Best Newborn Sleep Tips to Help Your Baby Sleep
The topic on every new parent’s mind seems to be, how do I get my baby to sleep?
It’s no secret that babies, especially newborns, are not the best sleepers out there. The first few weeks can be really tough, and I had no clue what we were in for. I thought that reading “What to Expect When You’re Expecting“ was all I really needed to prep for motherhood.
It turns out that that book is super helpful, but it didn’t even begin to cover all that I needed to know and all that I learned during those first few months, about how exactly to get my newborn to sleep better.
In a nutshell, these were the most important lessons I learned:
1. Newborns need to eat every 2-3 hours.
Because newborns actually lose weight in the first week or so of their life, it’s important to make sure they gain it back. A newborns’s stomach is also pretty tiny and can’t hold much food. All of this to say – newborn babies need to eat often.
So, even if your kiddo is a naturally good sleeper, you will need to wake them to eat. *Insert look of horror* I know. Hang in there.
2. Breastfeeding can be hard.
This breastfeeding tips post details everything that helped me successfully breastfeed both of my kids (and I needed a lot of help!).
3. Following a schedule for your baby can really help them sleep.
We’ll chat more about this in a bit, but the basic message is: a consistent routine helps.
When my son was born, I had absolutely no clue how I wanted to approach sleep, and my husband and I were 100% winging it.
We also had serious breastfeeding struggles, so my only goals were to try to get my son to eat, and then I let him sleep — four hours at time, five hours if he wanted.
Essentially, he slept when he wanted, and ate (or tried to) when he wanted.
This resulted in us being up all throughout the night, both because he was hungry and he was sleeping too much throughout the day.
I thought this was just normal. And – no judgment zone here – it totally can be! But for my family, this was just not sustainable. We were exhausted, and I was combatting some serious baby blues. (If this sounds like you, definitely keep reading.)
So how did we get our babies to sleep?
What changed everything was when a friend mentioned a book about baby sleep called “On Becoming Babywise.”
I immediately purchased it, devoured it, and then took the fundamentals of the book and applied them in a way that we were comfortable with and that worked for us.
This is so so important. Only do what you are comfortable with and what works for you. The book (and my experience!) is only a guide and not something you have to follow to the exact letter.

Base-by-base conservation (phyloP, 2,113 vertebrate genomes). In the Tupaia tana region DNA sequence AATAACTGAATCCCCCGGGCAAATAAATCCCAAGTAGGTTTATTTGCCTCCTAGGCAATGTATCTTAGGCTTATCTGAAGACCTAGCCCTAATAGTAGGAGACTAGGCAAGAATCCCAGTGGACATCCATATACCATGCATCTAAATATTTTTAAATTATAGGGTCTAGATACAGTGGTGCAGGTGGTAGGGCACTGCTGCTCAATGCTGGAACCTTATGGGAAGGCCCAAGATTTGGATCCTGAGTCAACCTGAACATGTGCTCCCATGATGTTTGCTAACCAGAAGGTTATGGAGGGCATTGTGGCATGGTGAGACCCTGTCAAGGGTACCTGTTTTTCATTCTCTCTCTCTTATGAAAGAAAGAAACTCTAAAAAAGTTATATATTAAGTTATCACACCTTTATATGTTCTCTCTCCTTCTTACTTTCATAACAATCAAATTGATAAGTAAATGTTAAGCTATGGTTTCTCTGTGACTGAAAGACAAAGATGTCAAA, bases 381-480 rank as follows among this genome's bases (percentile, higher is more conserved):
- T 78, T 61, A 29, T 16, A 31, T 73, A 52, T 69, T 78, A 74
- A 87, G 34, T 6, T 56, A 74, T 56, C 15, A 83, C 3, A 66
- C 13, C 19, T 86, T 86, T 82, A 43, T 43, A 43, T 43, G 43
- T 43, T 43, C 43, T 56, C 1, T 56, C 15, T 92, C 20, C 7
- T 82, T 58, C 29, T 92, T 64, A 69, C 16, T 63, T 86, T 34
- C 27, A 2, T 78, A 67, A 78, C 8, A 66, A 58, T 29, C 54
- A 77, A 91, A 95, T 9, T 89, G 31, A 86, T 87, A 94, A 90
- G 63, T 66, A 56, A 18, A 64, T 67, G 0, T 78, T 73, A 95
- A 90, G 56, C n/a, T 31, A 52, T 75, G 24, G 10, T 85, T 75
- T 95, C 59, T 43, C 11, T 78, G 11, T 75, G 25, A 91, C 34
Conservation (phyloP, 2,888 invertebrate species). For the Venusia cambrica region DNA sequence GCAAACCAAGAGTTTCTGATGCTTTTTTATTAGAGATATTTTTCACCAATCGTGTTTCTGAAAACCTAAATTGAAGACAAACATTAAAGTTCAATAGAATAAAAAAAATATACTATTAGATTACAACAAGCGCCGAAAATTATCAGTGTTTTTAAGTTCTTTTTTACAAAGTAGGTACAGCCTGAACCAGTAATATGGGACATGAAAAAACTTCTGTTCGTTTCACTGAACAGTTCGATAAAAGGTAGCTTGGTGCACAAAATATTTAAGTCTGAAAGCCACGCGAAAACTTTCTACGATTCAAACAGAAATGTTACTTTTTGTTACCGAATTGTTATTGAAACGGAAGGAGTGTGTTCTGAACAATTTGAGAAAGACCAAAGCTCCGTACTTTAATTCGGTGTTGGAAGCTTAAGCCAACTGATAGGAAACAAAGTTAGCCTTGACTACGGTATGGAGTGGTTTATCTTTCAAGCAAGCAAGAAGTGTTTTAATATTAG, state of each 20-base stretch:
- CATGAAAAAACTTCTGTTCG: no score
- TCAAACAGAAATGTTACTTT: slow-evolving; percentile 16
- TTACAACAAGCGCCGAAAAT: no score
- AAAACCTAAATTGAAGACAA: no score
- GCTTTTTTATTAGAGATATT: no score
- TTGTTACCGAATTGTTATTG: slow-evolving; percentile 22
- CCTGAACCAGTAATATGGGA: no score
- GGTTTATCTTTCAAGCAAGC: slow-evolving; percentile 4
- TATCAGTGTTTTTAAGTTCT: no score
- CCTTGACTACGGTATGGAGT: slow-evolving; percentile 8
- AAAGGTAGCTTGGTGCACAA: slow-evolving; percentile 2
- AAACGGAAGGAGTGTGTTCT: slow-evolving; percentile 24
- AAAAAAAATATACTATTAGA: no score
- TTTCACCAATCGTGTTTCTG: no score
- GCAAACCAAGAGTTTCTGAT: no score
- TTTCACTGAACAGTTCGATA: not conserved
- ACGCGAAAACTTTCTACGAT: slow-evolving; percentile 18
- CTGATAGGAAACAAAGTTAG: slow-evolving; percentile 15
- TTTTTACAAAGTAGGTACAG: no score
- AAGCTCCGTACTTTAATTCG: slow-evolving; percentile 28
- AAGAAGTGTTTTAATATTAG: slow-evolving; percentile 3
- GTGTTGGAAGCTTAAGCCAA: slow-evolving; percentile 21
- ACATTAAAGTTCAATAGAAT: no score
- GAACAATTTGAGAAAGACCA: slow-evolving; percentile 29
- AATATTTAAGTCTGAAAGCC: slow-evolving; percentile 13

So when my son was about four months old, we made some major changes, and it transformed our days and our nights.
With our daughter, we followed the principles of the book from birth, and she has been an amazing sleeper from the beginning.
So how did we do it? Here’s a complete rundown of what we learned, and my best sleep advice for new parents.
This post contains affiliate links, which means I receive a small commission, at no extra cost to you, if you make a purchase using one of my links.
Related Reading: What Newborn Babies Need: A Guide for New Parents
Newborn Sleep Tips for the First Week (and Beyond)
1. Follow the Eat, Wake, Sleep (EWS) Cycle
Eat, wake, sleep (EWS) is the mantra we followed and is the basis of Babywise.
EWS is just as it sounds — baby should follow a cycle of eating, waketime – which is essentially playtime (or in the case of a newborn, really just a diaper change) – and then sleeping. The cycle continues throughout the day.
It is very hard to keep a newborn awake for any period of time, so go easy on yourself and your baby those first few weeks. However, there’s nothing to stop you from getting into the routine and mindset of EWS from the start.
So when baby wakes up, the first thing they should do is eat. The goal? To eliminate any association of needing food to fall asleep, and allow them to build the skills they need to fall asleep independently; e.g. not needing to be rocked, not needing to nurse to sleep, and not needing to sleep in your arms.
2. Appropriate Waketimes Are Key
Most reasonable people would think that the longer you keep your baby awake before bedtime, the more tired they’ll be, and thus the longer they will sleep. This is (unfortunately) false!